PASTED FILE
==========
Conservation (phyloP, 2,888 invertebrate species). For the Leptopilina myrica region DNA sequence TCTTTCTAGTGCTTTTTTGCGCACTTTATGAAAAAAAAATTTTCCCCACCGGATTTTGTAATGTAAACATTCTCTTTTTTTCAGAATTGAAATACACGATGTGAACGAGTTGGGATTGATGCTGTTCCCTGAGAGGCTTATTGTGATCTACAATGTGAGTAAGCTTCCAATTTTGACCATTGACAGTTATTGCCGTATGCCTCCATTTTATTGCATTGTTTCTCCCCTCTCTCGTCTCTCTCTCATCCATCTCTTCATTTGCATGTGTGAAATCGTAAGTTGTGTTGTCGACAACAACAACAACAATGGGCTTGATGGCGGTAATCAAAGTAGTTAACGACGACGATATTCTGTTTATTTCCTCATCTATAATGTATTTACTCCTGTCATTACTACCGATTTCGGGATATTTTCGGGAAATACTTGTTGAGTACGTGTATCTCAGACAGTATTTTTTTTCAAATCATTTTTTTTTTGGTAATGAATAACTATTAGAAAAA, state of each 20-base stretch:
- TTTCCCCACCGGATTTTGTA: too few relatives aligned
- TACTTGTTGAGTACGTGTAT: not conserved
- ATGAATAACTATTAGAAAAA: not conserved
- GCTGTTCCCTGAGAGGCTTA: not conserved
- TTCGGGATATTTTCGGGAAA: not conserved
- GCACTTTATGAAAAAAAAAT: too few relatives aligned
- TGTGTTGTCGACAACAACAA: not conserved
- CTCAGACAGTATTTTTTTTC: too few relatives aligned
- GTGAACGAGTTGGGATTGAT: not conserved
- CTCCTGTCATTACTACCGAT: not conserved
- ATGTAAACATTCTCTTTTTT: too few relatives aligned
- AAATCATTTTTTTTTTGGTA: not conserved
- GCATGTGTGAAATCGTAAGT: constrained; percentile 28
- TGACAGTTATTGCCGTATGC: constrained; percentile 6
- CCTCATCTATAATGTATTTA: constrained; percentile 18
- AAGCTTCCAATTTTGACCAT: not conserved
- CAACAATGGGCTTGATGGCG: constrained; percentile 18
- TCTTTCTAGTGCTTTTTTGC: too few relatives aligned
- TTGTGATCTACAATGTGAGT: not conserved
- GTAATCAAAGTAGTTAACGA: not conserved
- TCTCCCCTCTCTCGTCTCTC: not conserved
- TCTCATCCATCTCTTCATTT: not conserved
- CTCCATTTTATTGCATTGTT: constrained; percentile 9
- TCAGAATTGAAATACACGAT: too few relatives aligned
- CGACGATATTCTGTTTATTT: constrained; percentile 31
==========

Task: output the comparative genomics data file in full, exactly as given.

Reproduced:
Conservation (phyloP, 2,888 invertebrate species). For the Leptopilina myrica region DNA sequence TCTTTCTAGTGCTTTTTTGCGCACTTTATGAAAAAAAAATTTTCCCCACCGGATTTTGTAATGTAAACATTCTCTTTTTTTCAGAATTGAAATACACGATGTGAACGAGTTGGGATTGATGCTGTTCCCTGAGAGGCTTATTGTGATCTACAATGTGAGTAAGCTTCCAATTTTGACCATTGACAGTTATTGCCGTATGCCTCCATTTTATTGCATTGTTTCTCCCCTCTCTCGTCTCTCTCTCATCCATCTCTTCATTTGCATGTGTGAAATCGTAAGTTGTGTTGTCGACAACAACAACAACAATGGGCTTGATGGCGGTAATCAAAGTAGTTAACGACGACGATATTCTGTTTATTTCCTCATCTATAATGTATTTACTCCTGTCATTACTACCGATTTCGGGATATTTTCGGGAAATACTTGTTGAGTACGTGTATCTCAGACAGTATTTTTTTTCAAATCATTTTTTTTTTGGTAATGAATAACTATTAGAAAAA, state of each 20-base stretch:
- TTTCCCCACCGGATTTTGTA: too few relatives aligned
- TACTTGTTGAGTACGTGTAT: not conserved
- ATGAATAACTATTAGAAAAA: not conserved
- GCTGTTCCCTGAGAGGCTTA: not conserved
- TTCGGGATATTTTCGGGAAA: not conserved
- GCACTTTATGAAAAAAAAAT: too few relatives aligned
- TGTGTTGTCGACAACAACAA: not conserved
- CTCAGACAGTATTTTTTTTC: too few relatives aligned
- GTGAACGAGTTGGGATTGAT: not conserved
- CTCCTGTCATTACTACCGAT: not conserved
- ATGTAAACATTCTCTTTTTT: too few relatives aligned
- AAATCATTTTTTTTTTGGTA: not conserved
- GCATGTGTGAAATCGTAAGT: constrained; percentile 28
- TGACAGTTATTGCCGTATGC: constrained; percentile 6
- CCTCATCTATAATGTATTTA: constrained; percentile 18
- AAGCTTCCAATTTTGACCAT: not conserved
- CAACAATGGGCTTGATGGCG: constrained; percentile 18
- TCTTTCTAGTGCTTTTTTGC: too few relatives aligned
- TTGTGATCTACAATGTGAGT: not conserved
- GTAATCAAAGTAGTTAACGA: not conserved
- TCTCCCCTCTCTCGTCTCTC: not conserved
- TCTCATCCATCTCTTCATTT: not conserved
- CTCCATTTTATTGCATTGTT: constrained; percentile 9
- TCAGAATTGAAATACACGAT: too few relatives aligned
- CGACGATATTCTGTTTATTT: constrained; percentile 31